Leonotis ocymifolia or the broad-leaved minaret flower is an erect, slender shrub growing to heights from around 2 m to 3 m. It branches from a thick, woody base. The plant shares an Afrikaans common name wildedagga with its relative, L. leonurus.
The broadly ovate to nearly rounded leaves are notably stalked. The margins are more scalloped than toothed. Midribs and lateral veins are sunken on the upper leaf surfaces. The upper surfaces are faintly hairy or glabrous, while the lower ones are silvery from a soft indumentum. The internodes on the stems are often long.
The specific name, ocymifolia, is derived from the name of another plant genus, Ocimum, on account of leaf similarity.
The velvety orange flowers grow in spaced, almost spherical whorls on erect stems. Both the calyx and corolla are two-lipped. Flowering happens from midsummer to early autumn or from spring to autumn, depending on the region within the large species distribution.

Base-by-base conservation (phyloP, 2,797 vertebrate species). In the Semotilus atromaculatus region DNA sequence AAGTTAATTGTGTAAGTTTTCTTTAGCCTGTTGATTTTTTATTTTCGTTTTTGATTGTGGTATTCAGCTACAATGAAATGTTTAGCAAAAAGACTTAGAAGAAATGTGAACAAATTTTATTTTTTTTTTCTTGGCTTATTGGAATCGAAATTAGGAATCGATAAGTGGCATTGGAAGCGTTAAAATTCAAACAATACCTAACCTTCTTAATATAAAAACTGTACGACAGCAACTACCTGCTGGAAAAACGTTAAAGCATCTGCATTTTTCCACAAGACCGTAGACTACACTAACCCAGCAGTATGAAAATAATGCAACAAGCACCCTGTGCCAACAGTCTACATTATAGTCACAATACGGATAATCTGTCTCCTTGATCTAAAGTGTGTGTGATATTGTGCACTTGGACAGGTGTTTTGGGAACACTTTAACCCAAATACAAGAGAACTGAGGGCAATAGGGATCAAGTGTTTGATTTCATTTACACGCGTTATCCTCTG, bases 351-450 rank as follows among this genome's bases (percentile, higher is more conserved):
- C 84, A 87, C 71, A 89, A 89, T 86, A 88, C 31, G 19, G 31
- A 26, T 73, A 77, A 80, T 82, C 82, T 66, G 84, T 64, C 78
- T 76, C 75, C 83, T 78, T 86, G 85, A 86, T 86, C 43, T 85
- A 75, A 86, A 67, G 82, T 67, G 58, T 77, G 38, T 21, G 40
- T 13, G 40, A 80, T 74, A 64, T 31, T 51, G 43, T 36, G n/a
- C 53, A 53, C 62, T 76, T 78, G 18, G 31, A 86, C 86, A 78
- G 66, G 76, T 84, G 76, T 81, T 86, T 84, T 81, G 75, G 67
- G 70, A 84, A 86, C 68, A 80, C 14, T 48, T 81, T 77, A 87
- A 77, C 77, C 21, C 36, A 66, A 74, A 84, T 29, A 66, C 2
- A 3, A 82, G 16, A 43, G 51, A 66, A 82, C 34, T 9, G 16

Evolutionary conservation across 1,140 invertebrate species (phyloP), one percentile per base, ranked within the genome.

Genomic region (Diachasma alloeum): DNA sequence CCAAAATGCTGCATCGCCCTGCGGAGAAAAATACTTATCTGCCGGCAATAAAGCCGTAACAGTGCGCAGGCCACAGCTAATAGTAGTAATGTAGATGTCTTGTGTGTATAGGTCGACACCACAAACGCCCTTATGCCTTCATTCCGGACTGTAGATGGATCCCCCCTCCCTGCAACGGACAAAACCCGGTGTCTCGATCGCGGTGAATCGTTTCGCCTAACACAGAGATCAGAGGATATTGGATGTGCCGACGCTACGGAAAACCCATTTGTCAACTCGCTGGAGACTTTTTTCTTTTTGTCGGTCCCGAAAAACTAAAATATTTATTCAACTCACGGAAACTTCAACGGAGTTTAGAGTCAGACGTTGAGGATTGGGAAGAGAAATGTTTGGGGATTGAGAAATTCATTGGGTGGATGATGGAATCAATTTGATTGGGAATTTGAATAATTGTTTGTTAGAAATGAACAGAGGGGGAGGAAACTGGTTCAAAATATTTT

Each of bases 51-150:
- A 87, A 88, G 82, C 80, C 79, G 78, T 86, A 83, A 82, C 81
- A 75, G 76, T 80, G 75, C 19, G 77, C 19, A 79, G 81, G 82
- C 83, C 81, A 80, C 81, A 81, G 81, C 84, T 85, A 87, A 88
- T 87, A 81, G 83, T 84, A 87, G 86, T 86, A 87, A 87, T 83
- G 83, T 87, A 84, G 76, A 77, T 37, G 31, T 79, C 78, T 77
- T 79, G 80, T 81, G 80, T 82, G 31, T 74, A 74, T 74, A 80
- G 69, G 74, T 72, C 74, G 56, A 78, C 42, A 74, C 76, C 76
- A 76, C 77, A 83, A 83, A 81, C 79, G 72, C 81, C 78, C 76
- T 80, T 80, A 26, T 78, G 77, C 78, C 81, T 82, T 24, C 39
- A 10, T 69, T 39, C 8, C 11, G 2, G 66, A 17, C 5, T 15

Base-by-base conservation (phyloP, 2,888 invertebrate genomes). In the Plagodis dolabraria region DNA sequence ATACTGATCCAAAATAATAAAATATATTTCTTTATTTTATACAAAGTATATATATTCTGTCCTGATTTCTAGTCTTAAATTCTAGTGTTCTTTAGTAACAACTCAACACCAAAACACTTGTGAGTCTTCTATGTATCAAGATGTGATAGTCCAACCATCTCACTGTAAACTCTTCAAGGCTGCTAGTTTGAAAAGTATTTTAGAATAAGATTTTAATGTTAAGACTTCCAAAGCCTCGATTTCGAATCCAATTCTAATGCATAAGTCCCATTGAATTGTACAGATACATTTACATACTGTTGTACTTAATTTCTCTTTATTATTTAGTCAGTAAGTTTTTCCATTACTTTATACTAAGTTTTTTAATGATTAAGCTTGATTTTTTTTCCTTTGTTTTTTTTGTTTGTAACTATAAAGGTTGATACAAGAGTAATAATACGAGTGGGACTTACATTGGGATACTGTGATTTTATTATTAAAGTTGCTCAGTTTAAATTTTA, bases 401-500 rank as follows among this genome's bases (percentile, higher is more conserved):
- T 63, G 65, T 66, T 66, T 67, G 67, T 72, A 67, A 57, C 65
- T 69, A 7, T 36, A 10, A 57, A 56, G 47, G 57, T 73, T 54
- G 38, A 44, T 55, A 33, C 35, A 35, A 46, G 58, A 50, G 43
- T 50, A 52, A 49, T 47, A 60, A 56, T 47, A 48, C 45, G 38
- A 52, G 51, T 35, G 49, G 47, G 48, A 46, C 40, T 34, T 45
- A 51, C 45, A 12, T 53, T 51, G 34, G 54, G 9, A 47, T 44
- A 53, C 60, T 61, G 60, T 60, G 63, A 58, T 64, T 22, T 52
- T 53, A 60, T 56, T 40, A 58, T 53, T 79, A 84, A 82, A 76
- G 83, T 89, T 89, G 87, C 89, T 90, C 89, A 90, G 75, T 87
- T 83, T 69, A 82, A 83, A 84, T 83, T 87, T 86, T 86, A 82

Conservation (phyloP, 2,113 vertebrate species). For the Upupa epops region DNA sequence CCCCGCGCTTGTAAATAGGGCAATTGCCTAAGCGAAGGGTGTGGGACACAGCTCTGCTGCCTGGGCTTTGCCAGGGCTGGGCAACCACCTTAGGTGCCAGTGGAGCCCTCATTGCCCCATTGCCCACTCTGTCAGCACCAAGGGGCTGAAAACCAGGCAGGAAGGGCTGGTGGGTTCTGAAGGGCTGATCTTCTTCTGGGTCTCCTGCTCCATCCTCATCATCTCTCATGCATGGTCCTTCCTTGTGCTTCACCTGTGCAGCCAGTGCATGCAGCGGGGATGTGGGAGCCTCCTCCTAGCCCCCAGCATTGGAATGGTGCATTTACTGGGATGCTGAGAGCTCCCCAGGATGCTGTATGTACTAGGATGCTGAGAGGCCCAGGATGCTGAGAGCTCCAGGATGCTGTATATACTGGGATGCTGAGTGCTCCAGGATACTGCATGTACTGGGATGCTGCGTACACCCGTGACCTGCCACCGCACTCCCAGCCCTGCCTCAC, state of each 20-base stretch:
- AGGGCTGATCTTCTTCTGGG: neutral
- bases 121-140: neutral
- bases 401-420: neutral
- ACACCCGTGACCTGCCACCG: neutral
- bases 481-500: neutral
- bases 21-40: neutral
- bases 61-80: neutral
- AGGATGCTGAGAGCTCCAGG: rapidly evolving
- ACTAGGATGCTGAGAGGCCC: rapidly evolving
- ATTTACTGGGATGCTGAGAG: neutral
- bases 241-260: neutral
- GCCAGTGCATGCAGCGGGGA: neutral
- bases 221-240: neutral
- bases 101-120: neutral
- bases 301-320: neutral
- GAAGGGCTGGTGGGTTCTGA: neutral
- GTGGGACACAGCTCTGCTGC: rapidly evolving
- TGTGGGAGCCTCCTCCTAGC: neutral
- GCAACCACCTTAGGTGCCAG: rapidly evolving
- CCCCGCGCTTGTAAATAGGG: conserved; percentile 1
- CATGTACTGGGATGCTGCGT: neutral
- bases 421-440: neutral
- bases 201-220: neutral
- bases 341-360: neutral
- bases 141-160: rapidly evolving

The distribution ranges across much of South Africa, the plants occurring in all provinces except KwaZulu-Natal and the Free State; also in East Africa, including Kenya.
The habitat is rocky slopes, grassland and forest margins. The species is not considered to be threatened in its habitat early in the twenty first century.
Klipdagga (stone cannabis) as the plant is also sometimes called, has proven itself a hardy garden subject. It is both drought-resistant and wind tolerant.
The reference to dagga disappoints users. The plant is neither narcotic nor viable as a tobacco substitute. There is, however, a remarkable list of medical conditions treated traditionally by using parts of this plant, as well as it having served as an emmenagogue (Curtis-Scott, et al, 2020; Vlok and Schutte-Vlok, 2015; Manning, 2009; iNaturalist; Wikipedia; http://pza.sanbi.org; http://redlist.sanbi.org).